Though L.A. has undoubtedly always been a sushi destination, it seems to be having a bit of a seafood renaissance of late. With new favorites like Lost At Sea (review coming soon!) and standbys like Connie & Ted's, there's no shortage of creative preparations of our ocean-sourced proteins. But sometimes, it seems that really good seafood spots still fly a bit more under-the-radar than equally trendy sushi joints and carnivorous restaurants. Such is the case for C.O.D., a seafood restaurant and raw bar on the always-busy W. 3rd St; since opening in the summer of 2016, C.O.D has been quietly churning out really tasty Asian-inspired California cuisine in their simple but modern space.
They have a nice, open space, but leather booths and a wood and brick bar make it feel intimate and comfortable. With a full cocktail bar and raw bar, C.O.D is a lovely spot to pop in after work for a drink and light bites, but we definitely recommend staying for dinner. For our dinner, I opted for a glass of rosé, which was a nice crisp, acidic sip that paired well with pretty much everything on the menu.
Of course, we had to start out with a few choice selections from the raw bar, like the half-dozen oysters and the halibut carpaccio. The oysters, which were small but clean and flavorful, came with horseradish, cocktail sauce, and a yuzu soy sauce. Yuzu soy sauce was really the star here, and lent a really nice citrusy & acidic bite, as well as a certain richness. Halibut Carpaccio boasted the same citrus, acid component with a really satisfying yuzu koshu. The halibut itself was sliced thin, while the sea salt almost tasty a bit smoky. A really nice light but flavorful dish.
Another light starter was the Crab Toast; the toast itself was maybe a bit too charred, but the crab was nice. Creamy avocado and pops of sweet, citrus-y grapefruit definitely added some nice depth of flavor, as well as some nice textural elements. Pickled bell pepper and shallots were nice additions as well. Another fun dish to share.
A few other fun starters included the Shishito Peppers; though ubiquitous, these were done really well. The bonito flakes, soy glaze, and parmesan cheese all elevated these shishito peppers to the level of addicting, and satisfying snack food. The Seafood Fried Rice was similarly addicting, with bits of shrimp and crab that hit all the right notes. Warm and comforting, it had some sort of fish sauce or something else that added an impressive depth of flavor to such a classic dish.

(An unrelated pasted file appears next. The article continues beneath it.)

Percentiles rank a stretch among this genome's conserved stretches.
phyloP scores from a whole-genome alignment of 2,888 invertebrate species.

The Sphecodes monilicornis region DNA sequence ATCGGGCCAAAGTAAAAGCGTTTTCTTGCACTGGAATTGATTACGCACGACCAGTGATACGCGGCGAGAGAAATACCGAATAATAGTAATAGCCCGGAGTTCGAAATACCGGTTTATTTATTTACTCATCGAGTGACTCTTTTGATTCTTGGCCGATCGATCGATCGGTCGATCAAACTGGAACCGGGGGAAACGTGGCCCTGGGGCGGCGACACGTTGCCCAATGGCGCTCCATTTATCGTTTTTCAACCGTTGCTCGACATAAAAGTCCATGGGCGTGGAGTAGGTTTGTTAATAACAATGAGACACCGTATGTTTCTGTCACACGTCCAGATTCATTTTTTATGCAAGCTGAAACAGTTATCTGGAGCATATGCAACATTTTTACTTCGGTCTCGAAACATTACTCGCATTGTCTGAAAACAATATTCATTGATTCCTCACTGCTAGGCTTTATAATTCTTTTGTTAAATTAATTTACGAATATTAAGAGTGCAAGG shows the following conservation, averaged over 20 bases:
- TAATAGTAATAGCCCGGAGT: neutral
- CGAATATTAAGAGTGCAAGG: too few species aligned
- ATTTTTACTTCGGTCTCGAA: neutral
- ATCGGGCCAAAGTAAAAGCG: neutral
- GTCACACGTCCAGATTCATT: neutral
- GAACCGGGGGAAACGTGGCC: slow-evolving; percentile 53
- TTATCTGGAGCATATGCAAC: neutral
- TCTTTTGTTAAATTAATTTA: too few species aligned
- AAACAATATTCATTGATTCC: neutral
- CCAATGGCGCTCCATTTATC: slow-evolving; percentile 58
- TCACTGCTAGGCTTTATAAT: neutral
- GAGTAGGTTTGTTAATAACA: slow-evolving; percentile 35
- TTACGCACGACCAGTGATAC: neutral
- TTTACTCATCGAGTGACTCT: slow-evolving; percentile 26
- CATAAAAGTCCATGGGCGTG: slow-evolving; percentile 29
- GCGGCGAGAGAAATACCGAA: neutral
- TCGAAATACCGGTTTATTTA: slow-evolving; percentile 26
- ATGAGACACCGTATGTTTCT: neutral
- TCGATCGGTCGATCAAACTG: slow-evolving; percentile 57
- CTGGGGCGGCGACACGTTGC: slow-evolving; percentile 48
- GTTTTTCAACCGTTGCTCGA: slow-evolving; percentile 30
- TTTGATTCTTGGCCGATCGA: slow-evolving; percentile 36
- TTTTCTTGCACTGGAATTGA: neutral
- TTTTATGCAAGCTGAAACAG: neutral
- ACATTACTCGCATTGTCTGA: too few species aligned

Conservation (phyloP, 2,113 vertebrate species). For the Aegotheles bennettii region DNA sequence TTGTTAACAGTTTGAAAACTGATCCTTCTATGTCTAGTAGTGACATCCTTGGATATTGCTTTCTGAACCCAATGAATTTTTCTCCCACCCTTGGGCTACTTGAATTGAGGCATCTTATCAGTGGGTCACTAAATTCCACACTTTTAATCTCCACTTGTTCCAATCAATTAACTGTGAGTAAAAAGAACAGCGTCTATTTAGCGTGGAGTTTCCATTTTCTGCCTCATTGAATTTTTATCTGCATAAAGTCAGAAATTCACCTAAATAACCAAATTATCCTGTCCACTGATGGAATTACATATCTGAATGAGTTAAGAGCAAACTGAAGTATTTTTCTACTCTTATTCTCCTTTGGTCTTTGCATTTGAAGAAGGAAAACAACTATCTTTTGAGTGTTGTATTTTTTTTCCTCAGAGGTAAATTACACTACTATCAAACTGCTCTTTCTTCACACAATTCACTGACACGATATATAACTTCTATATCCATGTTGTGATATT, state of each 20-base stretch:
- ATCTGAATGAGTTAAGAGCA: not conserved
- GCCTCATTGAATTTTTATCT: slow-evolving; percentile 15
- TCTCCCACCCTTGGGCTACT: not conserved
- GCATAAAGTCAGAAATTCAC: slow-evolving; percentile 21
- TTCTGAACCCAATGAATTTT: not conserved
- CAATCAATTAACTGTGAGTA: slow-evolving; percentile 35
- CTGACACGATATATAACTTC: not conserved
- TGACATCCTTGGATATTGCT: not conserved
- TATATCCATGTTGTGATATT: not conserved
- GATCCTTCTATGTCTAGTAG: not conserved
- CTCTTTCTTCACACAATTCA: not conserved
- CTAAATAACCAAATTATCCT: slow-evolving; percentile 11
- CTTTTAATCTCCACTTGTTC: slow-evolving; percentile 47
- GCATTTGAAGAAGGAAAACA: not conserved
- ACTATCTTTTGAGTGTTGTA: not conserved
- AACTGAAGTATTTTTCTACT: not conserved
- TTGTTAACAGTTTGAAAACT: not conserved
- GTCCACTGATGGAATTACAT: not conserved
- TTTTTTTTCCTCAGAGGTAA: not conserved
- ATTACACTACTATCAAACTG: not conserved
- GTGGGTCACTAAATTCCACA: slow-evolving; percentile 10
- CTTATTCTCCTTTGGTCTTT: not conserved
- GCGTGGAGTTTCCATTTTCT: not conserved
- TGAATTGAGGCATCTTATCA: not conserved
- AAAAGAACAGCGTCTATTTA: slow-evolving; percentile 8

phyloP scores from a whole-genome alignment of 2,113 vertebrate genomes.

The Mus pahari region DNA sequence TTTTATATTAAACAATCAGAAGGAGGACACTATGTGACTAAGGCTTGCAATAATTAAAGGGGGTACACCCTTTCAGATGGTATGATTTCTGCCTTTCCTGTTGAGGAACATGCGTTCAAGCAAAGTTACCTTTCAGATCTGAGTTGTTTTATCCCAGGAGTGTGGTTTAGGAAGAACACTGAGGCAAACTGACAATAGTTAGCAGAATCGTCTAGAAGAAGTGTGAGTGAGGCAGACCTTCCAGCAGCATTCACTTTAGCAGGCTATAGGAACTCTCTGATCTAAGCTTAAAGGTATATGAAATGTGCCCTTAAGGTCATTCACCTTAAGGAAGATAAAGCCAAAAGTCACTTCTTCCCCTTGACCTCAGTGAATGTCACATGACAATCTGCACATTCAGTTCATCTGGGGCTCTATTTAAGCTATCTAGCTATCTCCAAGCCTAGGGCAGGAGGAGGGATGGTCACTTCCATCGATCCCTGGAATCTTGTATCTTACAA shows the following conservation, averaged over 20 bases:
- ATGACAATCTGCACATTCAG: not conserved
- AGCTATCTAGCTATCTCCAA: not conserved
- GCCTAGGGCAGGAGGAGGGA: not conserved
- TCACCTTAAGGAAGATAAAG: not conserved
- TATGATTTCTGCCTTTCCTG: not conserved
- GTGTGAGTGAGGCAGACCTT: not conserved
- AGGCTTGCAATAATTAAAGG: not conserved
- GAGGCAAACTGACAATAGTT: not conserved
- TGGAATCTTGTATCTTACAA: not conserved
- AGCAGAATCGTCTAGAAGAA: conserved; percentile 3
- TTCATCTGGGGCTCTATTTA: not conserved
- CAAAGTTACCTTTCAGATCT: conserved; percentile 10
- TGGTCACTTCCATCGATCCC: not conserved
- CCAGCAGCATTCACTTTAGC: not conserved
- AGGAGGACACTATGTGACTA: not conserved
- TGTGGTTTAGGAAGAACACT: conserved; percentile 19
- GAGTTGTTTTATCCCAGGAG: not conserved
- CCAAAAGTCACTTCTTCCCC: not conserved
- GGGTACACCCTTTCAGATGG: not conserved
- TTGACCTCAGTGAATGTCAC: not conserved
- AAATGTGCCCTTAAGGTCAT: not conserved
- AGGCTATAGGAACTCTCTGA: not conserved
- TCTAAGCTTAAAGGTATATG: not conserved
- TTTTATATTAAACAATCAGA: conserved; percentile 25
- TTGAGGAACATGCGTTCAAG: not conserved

A constant favorite of mine, Spicy Tuna on Crispy Rice is pretty much my go-to at sushi joints across the city. C.O.D's version did not disappoint, with a creamy spicy tuna (that had just the right amount of spice), on crispy but still soft and sticky beds of rice. As usual, this was immensely satisfying.
Definitely the highlight of the meal, the Truffle Uni Pasta is one of C.O.D's signatures. I mean, what can be bad about truffles, uni, and pasta? Well, in this case, nothing. The restaurant is incredibly generous in the portions of truffle and uni, so you're definitely getting your money's worth, while the pasta is silky and cooked really nicely. The briney, fishiness of the uni elegantly cuts through the richness of the truffle, but still adds a depth of flavor and richness of its own. All together, the pasta is incredibly creamy, decadent, and so delicious. YUM.
Another winner was definitely the Octopus; as I've mentioned before, well-cooked octopus is one of my barometers for measuring how restaurants treat their seafood, and C.O.D. did it very well. Tender on the inside with a bit of light crispiness on the outside, the Octopus was really nicely seasoned and came with crispy bacon, pickled scallions, and ginger kidney beans, which added a nice complexity to the dish without overwhelming it with too many flavors. They could've honestly served just the octopus with the bacon, sauce, and pickled shallots, and it still would've been successful. A good example of a dish that is interesting, flavorful, but still satisfying on many levels.
Finally, we ended our meal with their fish of the day, which was a full Sea Bream. Crispy skin on the outside was covered in leeks, while the tender meat inside was light and cooked nicely. A little spritz of lemon was all that it needed-- a great dish for splitting when you want something light, fresh, but still filling.
Overall, I was really impressed by our meal at C.O.D., especially since I honestly hadn't heard a whole lot about the restaurant going in. Maybe that was part of the draw-- there was no insane hype for it to live up to. Just a nice, modern, but low-key restaurant churning out tasty seafood to locals and W. 3rd visitors alike. Their selection is sure to satisfy seafood lovers and skeptics alike, while foodies can rejoice in the truffle uni pasta and perfectly prepared octopus.